(CNN) -- Private businesses are better placed than governments to tackle global warming because they can act faster, according to panelists at CNN's climate change debate.
High profile figures in the private sector and the United Nations agreed the urgency to reduce carbon emissions was such that business could not afford to wait for politicians to act.
Christiana Figueres, executive secretary of the U.N. Framework Convention on Climate Change, said at the CNN Earth's Frontiers debate in Cancun, Mexico, that business should be "pulling governments along."
She said: "The difficult thing is to balance two realities. One reality is the urgency of it, which science tells us and we can see and economics has already figured out, with the political pace with which governments can move.
"That's where private sector comes in, that's where private sector, seeing the opportunity, should be not waiting for governments but taking the lead and pulling governments along."
Figueres was joined in the debate by Felipe Calderon, President of Mexico, and Caio Koch-Weser, vice chairman of Deutsche Bank, discussing who should pay to combat climate change.
Koch-Weser agreed: "The business community is doing this already. They see the risk, see the opportunity. I think we are ahead because business thinks longer term than politicians."
Calderon, who has pledged to make Mexico one of the first developing countries to take a lead in combating climate change, said everyone should contribute to avert disaster.
"We will need a lot of public money, we will need a lot of private money, we will need the market, we will need new rules, we will need taxes.
"But, in any case, it will be cheaper than to pay the consequences of climate change."
He added that all countries should pay according to their circumstances.
"You have more money, you pay more; your consumption of carbon is larger than mine, you must pay more; but the point is everyone is going to pay the consequences, everyone has to contribute."
During the debate, hosted by CNN anchor Becky Anderson, Koch-Weser praised the efforts of Mexico, China and other emerging economies in tackling carbon emissions.
He said: "I think countries like Mexico and China have understood that this is compatible with growth, job creation and eradicating poverty.
"There's a huge potential for competitive advantage and technological leap-frogging if you go for green growth, if you go for the big transformation that's coming our way.
"Some call it the next industrial revolution, where you go for much more natural-resource saving generally and low-carbon future growth path.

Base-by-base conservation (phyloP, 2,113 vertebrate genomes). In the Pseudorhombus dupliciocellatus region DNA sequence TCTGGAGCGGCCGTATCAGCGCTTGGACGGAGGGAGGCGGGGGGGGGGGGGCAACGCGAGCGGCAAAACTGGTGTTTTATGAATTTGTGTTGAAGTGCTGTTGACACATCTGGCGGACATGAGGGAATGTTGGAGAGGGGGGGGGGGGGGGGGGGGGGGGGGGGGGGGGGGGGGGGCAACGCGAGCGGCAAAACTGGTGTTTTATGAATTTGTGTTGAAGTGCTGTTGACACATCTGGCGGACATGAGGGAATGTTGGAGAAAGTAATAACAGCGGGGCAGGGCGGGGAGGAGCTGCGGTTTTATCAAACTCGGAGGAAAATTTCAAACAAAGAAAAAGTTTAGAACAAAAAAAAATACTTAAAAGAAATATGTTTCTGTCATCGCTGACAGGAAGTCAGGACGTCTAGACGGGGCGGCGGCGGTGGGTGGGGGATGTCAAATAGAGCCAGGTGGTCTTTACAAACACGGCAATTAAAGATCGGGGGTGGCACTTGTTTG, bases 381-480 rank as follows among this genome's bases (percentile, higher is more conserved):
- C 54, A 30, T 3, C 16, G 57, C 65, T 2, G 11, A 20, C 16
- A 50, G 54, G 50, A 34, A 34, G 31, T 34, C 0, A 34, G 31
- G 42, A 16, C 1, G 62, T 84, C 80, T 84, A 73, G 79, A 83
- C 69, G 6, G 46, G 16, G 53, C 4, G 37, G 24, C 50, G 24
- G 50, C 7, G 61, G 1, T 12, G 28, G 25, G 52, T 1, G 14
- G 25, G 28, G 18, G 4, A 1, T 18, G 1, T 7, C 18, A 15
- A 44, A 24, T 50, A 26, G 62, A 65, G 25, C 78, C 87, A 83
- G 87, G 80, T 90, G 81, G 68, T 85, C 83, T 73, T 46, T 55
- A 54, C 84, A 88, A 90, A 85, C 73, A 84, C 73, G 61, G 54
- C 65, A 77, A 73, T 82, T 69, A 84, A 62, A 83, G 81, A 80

"I think Mexico, China and other emerging economies are more vigorous than some mature market economies."
The panelists discussed the establishment of a global carbon market to make the highest polluters pay for their emissions.
Koch-Weser, a member of the United Nations High-Level Advisory Committee on Climate Finance, said this could best be brought in by building on individual country pledges.
He said: "I'm skeptical, unfortunately, that we will have in the foreseeable future a global carbon market, but what we will have is domestic schemes spring up. We have the European experience, of course.
"China is thinking as part of its next five-year plan about establishing carbon markets and we could link domestic markets, create regional markets and eventually lead back to an international agreement."
He added: "We need a carbon price -- get the incentives right and humankind will be very innovative in responding."
Patrick Moore, the environmentalist, speaking to CNN separately, said a country's individual circumstances need to be taken into account instead of trying to impose a one-size-fits-all solution.
He said: "If we really want to reduce our dependence on fossil fuels, if we really want to change technology, we really need to do it country by country, or perhaps bilateral agreements among countries that have similar circumstances.
"One of the main reasons that Kyoto has failed is that every country is different, some countries are rich, some countries are poor."
He added: "How can you expect countries as disparate as this to have some kind of common cookie-cutter agreement on what everyone is supposed to do? It's impossible."